Friday, March 04, 2005

What the Church teaches about artificially sustaining life

Just so nobody writes any "angry letters" (he he, just kidding ;) if, God forbid it, His Holiness has to be taken off a respirator or something ...

... A person may, but is not bound to, use extraordinary means - those means which primarily are not considered ordinary medical care or common medical treatments. These means do not offer reasonable hope of benefit and may be excessively burdensome to either the patient or the family. Factors to consider in determining whether a treatment is extraordinary include the type of treatment, the degree of complexity, the amount of risk involved, its cost and accessibility, and the state of the sick person and his resources. One would weigh the proportion of pain and suffering against the amount of good to be done. Granted, in our world today, however, exactly what constitutes extraordinary medical care becomes harder and harder to define. For instance, accepting an artificial heart is clearly experimental and would be extraordinary, whereas the usage of a respirator or ventilator is oftentimes standard procedure to aid the patient's recovery.

While the Church makes the distinction between ordinary and extraordinary means, it would not sanction any act of euthanasia. Euthanasia, literally translated as good death or easy death, is "an action or omission which of itself or by intention causes death, in order that all suffering may in this way be eliminated" (Declaration on Euthanasia). In other words, euthanasia involves the purposeful termination of life by a direct action, such as lethal injection, or by an omission, such as starvation or dehydration. Note that euthanasia is commonly known as "mercy killing": this term is most appropriate because the act involves an intentional killing, no matter how good the intention may be to alleviate suffering ...

However, euthanasia must be distinguished from the stopping of extraordinary means of health care or other aggressive medical treatment. The patient - or guardian in the case of an unconscious patient - has the right to reject outright or to discontinue those procedures which are extraordinary, no longer correspond to the real situation of the patient, do not offer a proportionate good, do not offer reasonable hope of benefit, impose excessive burdens on the patient and his family, or are simply "heroic." Such a decision is most appropriate when death is clearly imminent and inevitable. Here a person may refuse forms of treatment which at best provide a precarious and burdensome prolonging of life. In these cases, the person would place himself in God's hands and prepare to leave this life, while maintaining ordinary means of health care.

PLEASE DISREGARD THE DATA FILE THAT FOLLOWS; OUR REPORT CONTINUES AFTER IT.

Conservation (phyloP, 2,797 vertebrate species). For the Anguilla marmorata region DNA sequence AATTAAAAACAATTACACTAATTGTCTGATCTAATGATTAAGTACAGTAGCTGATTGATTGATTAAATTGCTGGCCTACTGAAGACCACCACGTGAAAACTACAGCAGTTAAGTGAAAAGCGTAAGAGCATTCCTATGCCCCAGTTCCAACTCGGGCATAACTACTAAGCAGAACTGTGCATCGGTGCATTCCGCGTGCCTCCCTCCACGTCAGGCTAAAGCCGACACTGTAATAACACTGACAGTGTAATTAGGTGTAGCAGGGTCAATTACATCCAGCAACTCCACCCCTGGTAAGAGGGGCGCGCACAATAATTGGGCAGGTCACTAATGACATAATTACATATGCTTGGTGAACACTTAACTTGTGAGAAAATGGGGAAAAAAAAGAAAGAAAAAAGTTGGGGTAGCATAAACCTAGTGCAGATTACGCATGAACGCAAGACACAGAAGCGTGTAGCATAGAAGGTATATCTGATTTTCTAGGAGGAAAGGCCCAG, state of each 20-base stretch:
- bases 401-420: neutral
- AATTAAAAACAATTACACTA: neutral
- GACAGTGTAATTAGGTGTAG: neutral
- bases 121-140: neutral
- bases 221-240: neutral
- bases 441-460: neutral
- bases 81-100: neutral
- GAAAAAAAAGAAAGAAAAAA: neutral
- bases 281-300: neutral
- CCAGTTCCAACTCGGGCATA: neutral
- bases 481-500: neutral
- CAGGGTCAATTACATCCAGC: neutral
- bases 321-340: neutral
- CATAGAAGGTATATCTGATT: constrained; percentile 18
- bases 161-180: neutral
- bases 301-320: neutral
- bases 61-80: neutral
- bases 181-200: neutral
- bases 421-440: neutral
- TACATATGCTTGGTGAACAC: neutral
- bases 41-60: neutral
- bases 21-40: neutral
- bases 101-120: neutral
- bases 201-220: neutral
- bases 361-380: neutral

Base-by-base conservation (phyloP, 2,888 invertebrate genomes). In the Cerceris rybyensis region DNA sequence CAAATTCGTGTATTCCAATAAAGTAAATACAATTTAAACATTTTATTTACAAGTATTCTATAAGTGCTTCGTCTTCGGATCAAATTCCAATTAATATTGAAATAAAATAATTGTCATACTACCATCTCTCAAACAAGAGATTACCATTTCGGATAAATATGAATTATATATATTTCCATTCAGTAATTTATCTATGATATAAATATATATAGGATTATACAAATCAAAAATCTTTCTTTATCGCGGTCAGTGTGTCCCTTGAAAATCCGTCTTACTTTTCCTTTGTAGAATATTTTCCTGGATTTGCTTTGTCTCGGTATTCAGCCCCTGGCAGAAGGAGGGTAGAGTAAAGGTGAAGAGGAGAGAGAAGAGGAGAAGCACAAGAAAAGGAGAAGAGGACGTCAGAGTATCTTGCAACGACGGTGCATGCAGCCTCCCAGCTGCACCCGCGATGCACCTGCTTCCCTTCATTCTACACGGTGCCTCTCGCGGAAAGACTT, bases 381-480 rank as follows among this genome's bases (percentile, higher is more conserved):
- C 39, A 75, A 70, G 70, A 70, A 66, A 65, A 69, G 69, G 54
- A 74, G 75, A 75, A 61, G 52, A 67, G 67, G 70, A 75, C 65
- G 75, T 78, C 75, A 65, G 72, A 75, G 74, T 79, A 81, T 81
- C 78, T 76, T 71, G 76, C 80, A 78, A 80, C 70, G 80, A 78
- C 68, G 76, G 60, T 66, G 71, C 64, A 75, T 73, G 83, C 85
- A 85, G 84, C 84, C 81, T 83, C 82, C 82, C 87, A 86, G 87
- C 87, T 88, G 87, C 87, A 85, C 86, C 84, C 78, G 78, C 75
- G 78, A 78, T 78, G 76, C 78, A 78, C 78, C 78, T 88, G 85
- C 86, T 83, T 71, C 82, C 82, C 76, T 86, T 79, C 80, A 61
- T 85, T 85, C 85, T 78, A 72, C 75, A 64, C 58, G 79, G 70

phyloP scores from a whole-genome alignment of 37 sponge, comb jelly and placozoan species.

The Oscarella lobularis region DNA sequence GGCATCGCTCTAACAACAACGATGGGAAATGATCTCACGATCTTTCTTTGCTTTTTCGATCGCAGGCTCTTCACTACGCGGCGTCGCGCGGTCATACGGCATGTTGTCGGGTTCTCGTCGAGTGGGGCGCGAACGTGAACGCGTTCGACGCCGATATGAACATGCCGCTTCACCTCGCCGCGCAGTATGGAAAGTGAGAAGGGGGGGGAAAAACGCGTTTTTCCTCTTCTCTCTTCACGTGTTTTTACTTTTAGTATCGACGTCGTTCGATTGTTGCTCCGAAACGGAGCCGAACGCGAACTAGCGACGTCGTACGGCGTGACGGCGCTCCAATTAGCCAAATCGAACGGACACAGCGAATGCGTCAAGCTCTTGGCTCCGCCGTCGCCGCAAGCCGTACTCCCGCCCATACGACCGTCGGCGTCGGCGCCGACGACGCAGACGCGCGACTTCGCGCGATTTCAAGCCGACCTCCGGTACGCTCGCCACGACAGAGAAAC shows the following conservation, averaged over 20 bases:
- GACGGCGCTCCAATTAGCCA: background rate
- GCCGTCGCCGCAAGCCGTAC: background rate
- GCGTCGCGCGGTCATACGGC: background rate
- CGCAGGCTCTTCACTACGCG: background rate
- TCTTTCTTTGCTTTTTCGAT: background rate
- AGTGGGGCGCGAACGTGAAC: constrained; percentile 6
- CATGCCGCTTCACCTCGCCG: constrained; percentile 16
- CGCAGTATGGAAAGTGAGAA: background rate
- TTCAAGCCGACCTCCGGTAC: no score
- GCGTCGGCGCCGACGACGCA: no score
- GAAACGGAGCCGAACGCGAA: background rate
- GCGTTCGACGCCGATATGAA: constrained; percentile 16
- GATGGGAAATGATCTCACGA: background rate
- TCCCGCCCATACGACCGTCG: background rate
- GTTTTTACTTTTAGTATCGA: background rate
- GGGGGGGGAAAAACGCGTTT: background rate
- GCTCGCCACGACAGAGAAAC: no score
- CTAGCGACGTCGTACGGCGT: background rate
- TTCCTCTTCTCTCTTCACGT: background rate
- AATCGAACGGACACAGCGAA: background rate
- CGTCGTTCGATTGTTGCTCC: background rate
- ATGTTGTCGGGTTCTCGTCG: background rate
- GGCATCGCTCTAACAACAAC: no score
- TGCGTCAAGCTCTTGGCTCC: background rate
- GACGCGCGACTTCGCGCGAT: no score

... Another friend of mine was dying of prostate cancer, which had metastasised throughout his body. When I saw him last in the hospital, he had gone into a coma and was being fed intravenously and was breathing with a respirator. His kidneys had failed. The doctors told the family that there was nothing more they could do and the situation was irreversible. At that point, the medical technology was not providing any hope of recovery or benefit, but rather was merely prolonging the death process. The family decided to turn-off the respirator, which had now become an extraordinary means, and minutes later my friend went to meet his Lord. This action was morally permissible and different from purposefully terminating life.

Keep in mind that in both of these cases, if someone had decided to give a lethal injection to the person, or to deny the person ordinary means of health care, like food and water, then that would have been a purposeful act of killing.

The entire article, by Fr. William Saunders at Catholic Exchange, is very informative and enlightening. I would recommend reading the rest.

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